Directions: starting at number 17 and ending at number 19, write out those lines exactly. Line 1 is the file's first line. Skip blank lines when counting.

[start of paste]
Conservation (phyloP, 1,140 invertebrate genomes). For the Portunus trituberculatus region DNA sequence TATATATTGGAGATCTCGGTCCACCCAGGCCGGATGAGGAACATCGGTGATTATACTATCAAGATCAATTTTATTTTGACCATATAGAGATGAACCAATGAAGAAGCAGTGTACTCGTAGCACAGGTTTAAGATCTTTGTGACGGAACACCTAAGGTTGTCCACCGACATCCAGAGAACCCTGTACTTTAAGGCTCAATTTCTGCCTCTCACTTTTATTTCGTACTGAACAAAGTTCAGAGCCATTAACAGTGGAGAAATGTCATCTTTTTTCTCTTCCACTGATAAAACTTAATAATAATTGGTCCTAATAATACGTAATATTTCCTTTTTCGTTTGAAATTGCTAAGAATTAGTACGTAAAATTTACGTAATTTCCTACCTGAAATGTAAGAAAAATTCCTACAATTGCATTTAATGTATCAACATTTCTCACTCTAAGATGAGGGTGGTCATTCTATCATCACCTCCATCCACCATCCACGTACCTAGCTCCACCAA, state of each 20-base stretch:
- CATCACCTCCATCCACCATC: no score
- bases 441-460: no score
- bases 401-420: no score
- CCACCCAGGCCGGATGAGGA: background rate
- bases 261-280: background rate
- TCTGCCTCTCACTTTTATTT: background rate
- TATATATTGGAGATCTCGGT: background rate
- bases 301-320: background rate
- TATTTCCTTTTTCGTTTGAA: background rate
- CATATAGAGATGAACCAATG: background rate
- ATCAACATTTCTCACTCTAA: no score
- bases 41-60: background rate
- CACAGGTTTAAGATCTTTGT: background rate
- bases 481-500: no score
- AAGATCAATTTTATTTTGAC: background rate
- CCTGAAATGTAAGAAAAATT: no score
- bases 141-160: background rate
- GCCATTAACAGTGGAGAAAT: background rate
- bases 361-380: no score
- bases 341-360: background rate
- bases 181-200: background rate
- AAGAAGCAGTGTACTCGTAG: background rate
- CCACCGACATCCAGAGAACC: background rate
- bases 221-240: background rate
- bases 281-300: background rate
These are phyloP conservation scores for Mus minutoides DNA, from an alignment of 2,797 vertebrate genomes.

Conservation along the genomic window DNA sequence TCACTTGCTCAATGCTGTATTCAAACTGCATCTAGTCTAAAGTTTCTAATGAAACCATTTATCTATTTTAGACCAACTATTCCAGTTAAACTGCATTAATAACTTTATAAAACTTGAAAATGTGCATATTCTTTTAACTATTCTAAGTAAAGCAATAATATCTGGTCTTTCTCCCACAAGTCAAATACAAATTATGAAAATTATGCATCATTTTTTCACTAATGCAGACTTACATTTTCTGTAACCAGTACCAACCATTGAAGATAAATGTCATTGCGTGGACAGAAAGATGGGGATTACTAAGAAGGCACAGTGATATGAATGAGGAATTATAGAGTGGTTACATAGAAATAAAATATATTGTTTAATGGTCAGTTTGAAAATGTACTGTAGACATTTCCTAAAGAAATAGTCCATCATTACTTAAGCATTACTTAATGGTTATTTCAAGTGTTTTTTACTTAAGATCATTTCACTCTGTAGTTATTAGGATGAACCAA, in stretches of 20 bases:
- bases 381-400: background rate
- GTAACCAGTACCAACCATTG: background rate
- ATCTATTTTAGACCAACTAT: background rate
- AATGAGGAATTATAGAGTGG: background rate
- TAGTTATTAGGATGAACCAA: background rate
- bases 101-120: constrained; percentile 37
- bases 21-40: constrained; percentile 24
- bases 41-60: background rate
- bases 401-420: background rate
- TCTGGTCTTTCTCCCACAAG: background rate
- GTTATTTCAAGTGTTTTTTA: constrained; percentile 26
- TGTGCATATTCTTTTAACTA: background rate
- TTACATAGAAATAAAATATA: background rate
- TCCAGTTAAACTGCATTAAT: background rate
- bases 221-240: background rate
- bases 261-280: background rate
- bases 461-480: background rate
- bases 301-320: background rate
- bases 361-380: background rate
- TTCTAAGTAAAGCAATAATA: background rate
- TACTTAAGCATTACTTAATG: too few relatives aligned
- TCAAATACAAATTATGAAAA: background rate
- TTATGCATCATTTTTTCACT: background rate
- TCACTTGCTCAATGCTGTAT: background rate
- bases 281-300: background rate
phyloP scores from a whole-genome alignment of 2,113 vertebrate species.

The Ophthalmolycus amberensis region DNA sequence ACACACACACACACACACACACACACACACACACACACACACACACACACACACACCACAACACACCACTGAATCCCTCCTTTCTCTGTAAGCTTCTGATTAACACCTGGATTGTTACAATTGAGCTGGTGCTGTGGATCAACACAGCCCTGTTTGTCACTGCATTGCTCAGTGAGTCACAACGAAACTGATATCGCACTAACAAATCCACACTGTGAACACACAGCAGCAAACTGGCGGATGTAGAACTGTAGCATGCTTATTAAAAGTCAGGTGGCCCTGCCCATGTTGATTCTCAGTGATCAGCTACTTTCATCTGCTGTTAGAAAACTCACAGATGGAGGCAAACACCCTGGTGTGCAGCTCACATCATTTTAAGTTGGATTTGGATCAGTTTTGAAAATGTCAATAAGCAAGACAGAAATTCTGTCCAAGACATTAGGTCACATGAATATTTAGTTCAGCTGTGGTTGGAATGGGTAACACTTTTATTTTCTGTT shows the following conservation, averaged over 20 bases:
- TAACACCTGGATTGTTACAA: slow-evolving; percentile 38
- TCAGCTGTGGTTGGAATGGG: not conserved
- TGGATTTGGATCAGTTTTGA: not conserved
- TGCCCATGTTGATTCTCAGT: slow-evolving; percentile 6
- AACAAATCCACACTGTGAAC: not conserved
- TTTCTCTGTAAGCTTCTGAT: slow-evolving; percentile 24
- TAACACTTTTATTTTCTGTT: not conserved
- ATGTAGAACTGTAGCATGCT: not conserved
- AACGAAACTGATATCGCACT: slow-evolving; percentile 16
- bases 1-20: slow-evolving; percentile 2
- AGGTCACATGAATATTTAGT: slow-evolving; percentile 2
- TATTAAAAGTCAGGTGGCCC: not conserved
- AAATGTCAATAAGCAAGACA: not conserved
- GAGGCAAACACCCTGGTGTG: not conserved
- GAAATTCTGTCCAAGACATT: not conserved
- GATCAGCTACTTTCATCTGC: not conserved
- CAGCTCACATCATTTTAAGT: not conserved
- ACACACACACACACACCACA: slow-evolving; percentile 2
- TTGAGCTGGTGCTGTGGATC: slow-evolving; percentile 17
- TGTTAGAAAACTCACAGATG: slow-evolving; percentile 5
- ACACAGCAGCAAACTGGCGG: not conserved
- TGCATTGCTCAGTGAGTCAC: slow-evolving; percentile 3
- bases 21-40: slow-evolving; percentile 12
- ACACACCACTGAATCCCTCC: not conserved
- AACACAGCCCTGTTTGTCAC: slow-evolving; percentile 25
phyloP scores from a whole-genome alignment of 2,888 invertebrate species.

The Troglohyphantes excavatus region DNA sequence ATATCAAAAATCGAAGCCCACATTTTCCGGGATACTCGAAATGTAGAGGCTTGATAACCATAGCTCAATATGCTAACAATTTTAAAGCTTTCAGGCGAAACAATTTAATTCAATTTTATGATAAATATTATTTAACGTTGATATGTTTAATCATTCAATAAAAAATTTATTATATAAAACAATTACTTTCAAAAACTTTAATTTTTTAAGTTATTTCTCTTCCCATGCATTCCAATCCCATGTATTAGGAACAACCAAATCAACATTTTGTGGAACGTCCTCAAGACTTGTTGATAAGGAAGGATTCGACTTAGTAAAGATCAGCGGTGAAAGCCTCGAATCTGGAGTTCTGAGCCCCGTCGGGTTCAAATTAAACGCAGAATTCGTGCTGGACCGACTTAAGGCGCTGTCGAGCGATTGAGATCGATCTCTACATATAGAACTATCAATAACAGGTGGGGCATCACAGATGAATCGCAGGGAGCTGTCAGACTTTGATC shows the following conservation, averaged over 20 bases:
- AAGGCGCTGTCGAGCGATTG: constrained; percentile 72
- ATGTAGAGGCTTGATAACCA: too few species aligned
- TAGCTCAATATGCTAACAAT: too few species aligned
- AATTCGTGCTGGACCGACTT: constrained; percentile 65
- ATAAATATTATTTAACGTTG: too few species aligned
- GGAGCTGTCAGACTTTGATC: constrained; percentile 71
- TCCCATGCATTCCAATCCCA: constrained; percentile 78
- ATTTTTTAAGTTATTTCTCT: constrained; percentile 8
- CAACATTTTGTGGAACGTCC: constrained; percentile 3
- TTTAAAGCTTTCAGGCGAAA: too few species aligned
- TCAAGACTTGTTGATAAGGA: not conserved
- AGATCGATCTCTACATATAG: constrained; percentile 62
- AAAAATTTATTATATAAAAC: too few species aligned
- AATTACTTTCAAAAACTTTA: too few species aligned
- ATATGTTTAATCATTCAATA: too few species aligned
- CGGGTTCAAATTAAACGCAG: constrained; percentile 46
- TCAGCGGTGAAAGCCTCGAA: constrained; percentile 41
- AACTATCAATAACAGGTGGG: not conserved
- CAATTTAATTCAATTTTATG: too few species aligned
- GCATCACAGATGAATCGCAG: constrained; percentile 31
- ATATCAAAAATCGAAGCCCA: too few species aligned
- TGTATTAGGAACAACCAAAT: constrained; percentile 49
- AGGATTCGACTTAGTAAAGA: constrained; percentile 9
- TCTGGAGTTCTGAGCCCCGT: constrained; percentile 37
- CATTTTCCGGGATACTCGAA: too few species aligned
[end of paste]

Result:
- CCTGAAATGTAAGAAAAATT: no score
- bases 141-160: background rate
- GCCATTAACAGTGGAGAAAT: background rate